The green wire is the non-ground wire for the button

If the previous picture is too hard to understand, here’s a clearer one made by speedsterharry.

This only shows the wiring for 1 button, so just rinse and repeat for the rest.

When you’re done, it should work like [media=youtube]KgF1KIIpjDU"[/media].
I hope this tutorial helped! I’ll add some pictures of the guts of my stick when I decide to open up my HRAP2 again.


After hearing about Toodles’ idea for a switchless version of the mod, I decided to try it out. I was going to make another picture/schematic, but speedsterharry beat me to it, so here you guys go.

The mod is relatively the same. Just compare the schematics and you’ll find the differences. Here’s Toodles’ post on this

If you want to light up the joystick, you’ll need a drilled shaft, a 4 input NAND logic chip (74HCT20), and some neat wiring =)
Refer to Kaytrim’s post

Feel free to ask questions/criticize/comment :smile:


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#2

you are my god ting, ty


Official USFIV/GGXrd/P4U TE2 Thread
#3

Good shit. You may want to change your pin numbers you listed; they don’t match the pin numbers of the IC. IC pins are counted just like in your picture.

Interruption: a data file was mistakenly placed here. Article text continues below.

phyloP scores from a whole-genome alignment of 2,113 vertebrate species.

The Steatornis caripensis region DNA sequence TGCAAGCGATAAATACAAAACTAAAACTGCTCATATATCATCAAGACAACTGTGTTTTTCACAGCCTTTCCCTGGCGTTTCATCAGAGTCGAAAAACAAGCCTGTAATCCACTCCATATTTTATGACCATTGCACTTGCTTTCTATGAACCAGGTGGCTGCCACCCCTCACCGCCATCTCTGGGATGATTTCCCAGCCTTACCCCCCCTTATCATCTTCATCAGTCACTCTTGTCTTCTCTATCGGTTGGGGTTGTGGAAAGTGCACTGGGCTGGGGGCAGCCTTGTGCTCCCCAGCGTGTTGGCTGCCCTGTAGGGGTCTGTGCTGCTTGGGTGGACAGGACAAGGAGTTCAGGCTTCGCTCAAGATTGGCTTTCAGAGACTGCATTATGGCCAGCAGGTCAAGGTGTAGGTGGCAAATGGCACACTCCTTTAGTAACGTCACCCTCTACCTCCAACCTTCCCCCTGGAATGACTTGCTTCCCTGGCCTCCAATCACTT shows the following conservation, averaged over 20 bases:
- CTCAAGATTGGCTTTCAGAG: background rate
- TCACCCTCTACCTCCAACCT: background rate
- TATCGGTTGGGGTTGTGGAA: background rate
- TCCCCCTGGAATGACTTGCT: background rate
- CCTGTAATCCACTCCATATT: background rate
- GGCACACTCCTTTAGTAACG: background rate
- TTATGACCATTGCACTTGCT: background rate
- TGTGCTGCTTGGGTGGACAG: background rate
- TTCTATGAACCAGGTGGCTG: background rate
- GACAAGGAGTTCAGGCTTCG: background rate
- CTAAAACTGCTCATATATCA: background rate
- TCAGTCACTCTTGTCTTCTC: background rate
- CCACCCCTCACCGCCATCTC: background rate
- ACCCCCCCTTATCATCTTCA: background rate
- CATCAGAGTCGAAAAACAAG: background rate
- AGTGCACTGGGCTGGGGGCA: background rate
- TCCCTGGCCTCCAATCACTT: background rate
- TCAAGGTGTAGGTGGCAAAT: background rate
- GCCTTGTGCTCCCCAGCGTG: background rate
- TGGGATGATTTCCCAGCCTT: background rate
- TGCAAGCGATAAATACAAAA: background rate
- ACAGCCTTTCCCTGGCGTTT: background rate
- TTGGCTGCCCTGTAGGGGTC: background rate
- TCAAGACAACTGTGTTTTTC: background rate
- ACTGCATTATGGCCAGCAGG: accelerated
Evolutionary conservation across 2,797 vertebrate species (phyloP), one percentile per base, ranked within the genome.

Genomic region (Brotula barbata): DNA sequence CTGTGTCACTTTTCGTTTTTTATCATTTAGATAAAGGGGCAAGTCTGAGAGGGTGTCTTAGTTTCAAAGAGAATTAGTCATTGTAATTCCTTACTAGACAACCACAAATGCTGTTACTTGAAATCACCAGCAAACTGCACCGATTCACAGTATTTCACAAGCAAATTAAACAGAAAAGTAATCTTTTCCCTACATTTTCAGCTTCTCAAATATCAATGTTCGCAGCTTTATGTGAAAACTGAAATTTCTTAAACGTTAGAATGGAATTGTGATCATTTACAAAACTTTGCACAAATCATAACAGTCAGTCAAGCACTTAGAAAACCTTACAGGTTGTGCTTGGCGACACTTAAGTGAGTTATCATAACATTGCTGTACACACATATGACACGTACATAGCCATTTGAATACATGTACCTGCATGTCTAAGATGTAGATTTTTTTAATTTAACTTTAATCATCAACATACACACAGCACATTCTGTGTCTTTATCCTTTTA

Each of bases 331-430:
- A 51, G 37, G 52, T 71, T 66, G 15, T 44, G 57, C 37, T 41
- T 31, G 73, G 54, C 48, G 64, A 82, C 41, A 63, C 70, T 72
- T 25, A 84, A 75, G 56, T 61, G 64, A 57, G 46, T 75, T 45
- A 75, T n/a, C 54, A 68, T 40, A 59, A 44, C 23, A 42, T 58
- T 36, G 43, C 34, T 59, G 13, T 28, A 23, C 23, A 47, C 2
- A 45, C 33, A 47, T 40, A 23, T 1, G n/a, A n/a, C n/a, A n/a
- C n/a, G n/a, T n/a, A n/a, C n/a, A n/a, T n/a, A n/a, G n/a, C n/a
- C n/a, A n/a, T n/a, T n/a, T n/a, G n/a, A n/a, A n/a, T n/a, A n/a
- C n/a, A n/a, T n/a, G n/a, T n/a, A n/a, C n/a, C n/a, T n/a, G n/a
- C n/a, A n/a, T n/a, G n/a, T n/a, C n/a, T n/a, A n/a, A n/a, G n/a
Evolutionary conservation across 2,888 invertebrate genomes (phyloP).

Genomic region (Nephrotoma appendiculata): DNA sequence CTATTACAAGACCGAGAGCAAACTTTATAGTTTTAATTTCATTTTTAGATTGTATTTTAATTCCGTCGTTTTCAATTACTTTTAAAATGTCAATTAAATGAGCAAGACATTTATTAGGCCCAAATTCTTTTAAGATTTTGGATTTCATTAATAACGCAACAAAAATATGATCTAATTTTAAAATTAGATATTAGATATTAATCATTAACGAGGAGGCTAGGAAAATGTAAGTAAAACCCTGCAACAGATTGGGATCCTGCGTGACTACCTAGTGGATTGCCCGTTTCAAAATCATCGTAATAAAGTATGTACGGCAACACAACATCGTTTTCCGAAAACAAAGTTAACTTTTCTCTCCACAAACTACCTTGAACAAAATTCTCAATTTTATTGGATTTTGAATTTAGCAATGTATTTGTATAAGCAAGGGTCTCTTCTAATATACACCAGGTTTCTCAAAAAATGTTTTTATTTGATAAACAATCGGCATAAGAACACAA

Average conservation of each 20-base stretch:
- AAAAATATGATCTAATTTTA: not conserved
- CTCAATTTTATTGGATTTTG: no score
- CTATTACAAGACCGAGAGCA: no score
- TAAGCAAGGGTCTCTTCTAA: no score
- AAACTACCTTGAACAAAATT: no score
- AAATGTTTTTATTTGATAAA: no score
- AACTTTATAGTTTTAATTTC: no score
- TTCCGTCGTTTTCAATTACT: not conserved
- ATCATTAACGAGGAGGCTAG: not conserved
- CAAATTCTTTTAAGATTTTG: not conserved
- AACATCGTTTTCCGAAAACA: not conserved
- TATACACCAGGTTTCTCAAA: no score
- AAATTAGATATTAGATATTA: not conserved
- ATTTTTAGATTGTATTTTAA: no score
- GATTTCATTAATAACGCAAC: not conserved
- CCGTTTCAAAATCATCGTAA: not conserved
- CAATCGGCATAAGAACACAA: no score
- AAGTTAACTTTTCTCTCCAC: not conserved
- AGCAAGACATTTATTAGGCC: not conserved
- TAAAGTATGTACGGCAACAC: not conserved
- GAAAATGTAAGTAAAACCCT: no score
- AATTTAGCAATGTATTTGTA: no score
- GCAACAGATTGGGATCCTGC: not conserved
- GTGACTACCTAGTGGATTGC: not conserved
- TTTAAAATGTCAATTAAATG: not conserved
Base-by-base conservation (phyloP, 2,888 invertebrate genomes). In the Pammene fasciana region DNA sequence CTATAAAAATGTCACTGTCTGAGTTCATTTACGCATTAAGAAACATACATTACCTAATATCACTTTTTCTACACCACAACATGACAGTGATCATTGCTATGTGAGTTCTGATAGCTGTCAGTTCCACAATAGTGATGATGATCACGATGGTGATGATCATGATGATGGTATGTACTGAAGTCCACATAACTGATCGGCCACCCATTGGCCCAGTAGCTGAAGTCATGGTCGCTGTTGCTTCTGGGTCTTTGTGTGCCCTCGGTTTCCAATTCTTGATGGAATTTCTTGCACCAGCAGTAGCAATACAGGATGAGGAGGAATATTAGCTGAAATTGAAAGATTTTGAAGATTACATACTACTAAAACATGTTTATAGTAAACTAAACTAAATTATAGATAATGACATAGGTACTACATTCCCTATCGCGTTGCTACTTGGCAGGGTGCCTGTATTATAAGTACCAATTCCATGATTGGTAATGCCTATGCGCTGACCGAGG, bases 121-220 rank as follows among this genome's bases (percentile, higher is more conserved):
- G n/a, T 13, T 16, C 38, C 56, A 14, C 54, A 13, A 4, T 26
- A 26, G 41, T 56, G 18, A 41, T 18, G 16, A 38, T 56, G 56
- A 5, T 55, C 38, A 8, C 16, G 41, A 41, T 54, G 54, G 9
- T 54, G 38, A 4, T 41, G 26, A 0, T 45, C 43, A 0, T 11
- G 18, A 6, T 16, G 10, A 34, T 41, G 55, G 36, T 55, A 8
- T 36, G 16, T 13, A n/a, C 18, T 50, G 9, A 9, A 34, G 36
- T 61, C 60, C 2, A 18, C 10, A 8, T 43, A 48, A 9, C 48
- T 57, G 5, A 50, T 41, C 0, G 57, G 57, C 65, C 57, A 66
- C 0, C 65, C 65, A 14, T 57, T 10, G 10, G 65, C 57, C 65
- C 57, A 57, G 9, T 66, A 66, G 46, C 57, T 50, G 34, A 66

I have ideas/suggestions for how to overcome two possible problems:

  1. If the PCB doesn’t work when the switch is off or the batteries are dead or removed.
  2. Auto switch off when not plugged in
    But I dont have any way of testing them. If anyone is willing to be a guinea pig for either of these, say so and I’ll post up my thoughts on what could/should be done. #1 would require a diode and running a wire from the +v line from the PSX cable. #2 would require a transister capable of supporting 200mA or so of current and two resistors (one is possible, two is better).

Now, who’s gonna be the first to do this mod with color changing RGB LED’s? :nunchuck:


#4

Ooops, my bad. Wasn’t looking at it right -_-;. That’s what I get for doing this in the morning.

And, I don’t mind being the guinea pig, just as long as the parts don’t cost me too much money =P.


#5

tingboy: that’s some seriously cool shit

i might even try it

could i get all those parts at radioshack? (minus the stuff from say, lizardlick of course)


#6

Not the Hex inverter. You’ll need to check out Fry’s or your local electronics store. My local store didn’t have it, so I went to Fry’s (2 of them actually, the one closer to my house was out of stock).

Also, you might want to get the resistors and LEDs elsewhere since I hear that Radioshack likes to sell assorted bags. Never enough of 1 type in 1 bag, so you’ll waste your money on another bag. Again, Fry’s is awesome for this.